However, a lake along the boundaries of the par-five 18th green at Carlton Woods offers Sunday’s champion the opportunity to regenerate the tradition.
Ko Jin-young, her caddie David Brooker and her agent Choi Soo-jin leap into Poppie’s Pond after her win in 2019.
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World No. 20 Kupcho will face stiff competition in her bid to retain her crown. All of the world’s top-20 ranked players will headline a glittering field who have accumulated 41 major wins and 247 titles between them, according to tournament organizers.
A two-stroke advantage over US compatriot Jessica Korda sealed an impressive victory for Kupcho at last year’s event, having shared the lead from the close of the first round.
The victory lifted Kupcho, who had arrived as the world No. 53, from a grueling rut of form. The 25-year-old returns to defend her title in a more comfortable place.
“I think I was in a bit of a panic last year,” Kupcho told reporters Tuesday.
“I was struggling hitting the ball, so I had a little bit of a panic, calling my swing coach … trying to figure out what was going wrong with my swing and hitting the ball.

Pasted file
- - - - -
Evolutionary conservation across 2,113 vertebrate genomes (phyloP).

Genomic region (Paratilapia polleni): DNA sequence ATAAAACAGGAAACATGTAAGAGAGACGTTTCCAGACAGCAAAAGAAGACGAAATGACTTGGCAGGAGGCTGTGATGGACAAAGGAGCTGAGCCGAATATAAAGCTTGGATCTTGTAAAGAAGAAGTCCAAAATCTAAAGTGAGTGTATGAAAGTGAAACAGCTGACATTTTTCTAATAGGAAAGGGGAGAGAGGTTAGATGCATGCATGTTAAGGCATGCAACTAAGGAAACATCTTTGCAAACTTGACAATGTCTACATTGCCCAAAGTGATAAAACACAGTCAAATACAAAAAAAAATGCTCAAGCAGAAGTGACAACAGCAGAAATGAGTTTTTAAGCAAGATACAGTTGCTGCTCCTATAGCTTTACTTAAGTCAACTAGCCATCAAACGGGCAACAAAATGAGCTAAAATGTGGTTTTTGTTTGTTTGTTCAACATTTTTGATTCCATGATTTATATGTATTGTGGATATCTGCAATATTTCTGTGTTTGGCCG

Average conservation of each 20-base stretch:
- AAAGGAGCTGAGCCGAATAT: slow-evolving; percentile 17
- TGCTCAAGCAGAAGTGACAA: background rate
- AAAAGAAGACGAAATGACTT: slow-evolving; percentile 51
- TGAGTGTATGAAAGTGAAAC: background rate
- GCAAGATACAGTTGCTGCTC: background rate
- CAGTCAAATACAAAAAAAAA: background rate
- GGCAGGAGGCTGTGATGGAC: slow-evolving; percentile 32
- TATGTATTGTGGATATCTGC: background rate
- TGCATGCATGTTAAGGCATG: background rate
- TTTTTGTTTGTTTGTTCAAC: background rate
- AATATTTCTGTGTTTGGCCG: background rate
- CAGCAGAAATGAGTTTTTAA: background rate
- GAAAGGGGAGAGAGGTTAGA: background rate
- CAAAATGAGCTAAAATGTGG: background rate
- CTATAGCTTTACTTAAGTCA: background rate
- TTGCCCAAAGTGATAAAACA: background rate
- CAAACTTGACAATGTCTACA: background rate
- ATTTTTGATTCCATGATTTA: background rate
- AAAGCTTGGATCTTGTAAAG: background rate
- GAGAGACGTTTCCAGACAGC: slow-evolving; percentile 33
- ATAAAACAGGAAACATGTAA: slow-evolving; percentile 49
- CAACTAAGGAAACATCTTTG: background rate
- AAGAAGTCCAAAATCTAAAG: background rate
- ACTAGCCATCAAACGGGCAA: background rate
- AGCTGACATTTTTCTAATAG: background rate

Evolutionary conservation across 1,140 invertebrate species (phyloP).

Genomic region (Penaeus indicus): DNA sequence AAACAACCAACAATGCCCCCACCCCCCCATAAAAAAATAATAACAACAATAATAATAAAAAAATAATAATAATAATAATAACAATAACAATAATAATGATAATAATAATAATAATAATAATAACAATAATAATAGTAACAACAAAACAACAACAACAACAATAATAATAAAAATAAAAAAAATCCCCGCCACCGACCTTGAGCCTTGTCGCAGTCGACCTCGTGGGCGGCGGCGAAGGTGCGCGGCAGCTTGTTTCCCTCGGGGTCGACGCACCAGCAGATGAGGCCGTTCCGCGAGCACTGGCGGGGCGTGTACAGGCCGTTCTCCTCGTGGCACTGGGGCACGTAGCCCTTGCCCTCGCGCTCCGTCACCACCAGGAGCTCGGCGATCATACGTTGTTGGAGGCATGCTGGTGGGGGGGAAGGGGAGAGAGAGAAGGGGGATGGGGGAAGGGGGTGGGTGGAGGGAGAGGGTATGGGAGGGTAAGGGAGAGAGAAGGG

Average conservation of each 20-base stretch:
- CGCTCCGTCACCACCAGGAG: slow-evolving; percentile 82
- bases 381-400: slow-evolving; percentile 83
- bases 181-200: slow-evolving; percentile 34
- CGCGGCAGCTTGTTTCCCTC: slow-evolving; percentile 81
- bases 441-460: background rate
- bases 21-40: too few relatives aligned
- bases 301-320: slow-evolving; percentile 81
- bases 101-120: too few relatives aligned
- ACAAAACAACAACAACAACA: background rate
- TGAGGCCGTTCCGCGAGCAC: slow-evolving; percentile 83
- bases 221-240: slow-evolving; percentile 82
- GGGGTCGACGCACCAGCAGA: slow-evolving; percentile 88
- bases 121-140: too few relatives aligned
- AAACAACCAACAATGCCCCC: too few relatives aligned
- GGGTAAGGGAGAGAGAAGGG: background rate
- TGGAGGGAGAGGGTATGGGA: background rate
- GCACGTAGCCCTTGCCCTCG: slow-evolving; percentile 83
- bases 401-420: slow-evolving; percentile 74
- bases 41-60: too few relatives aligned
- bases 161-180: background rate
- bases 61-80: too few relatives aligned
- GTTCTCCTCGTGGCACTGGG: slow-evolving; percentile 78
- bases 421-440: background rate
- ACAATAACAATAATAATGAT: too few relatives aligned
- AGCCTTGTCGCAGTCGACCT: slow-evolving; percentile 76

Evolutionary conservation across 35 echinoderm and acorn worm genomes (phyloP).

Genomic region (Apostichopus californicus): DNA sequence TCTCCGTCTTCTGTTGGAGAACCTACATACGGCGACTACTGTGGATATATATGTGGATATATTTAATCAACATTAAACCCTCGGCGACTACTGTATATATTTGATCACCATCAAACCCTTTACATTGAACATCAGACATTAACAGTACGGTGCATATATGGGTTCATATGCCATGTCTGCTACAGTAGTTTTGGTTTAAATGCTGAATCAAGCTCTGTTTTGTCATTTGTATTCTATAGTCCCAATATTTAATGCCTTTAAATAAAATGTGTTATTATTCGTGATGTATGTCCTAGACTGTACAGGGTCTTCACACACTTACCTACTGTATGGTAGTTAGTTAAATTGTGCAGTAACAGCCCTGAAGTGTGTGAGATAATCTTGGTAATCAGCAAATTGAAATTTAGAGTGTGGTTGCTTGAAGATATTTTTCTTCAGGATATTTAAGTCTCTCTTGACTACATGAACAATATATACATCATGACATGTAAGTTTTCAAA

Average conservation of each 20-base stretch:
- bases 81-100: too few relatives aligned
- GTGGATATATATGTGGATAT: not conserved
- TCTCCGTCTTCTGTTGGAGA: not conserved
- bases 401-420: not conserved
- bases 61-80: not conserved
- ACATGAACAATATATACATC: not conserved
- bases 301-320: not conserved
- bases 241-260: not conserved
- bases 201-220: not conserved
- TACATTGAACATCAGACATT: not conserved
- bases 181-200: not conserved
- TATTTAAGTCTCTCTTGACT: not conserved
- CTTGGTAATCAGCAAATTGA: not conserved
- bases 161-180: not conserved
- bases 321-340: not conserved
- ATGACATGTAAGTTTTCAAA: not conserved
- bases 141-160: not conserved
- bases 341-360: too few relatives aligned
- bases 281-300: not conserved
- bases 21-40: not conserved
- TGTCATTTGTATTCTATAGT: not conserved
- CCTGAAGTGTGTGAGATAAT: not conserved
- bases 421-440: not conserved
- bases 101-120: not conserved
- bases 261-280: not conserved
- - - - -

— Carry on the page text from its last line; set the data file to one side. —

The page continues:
“I would say I’m a little bit more relaxed this year. Feel like I have my feet under me and ready to go.”
NAPLES, FLORIDA – DECEMBER 10: Denny McCarthy and Nelly Korda of the United States reacts on the 18th green during round two of the QBE Shootout at Tiburon Golf Club on December 10, 2022 in Naples, Florida. (Photo by Douglas P. DeFelice/Getty Images)
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New Zealand’s Ko arrives as the player to beat, with three wins in her last eight starts consolidating her place at the summit as she seeks to end a seven-year wait for a third major after victory at Mission Hills in 2016.
Victory would come with the added bonus of ushering the 25-year-old into the LPGA Tour Hall of Fame, with Ko just two points – or one major win – shy of meeting the point threshold for entry.
“It would be pretty cool to get it done in the first major of the year and be in the Hall of Fame, but that’s not what’s important to me,” Ko told reporters.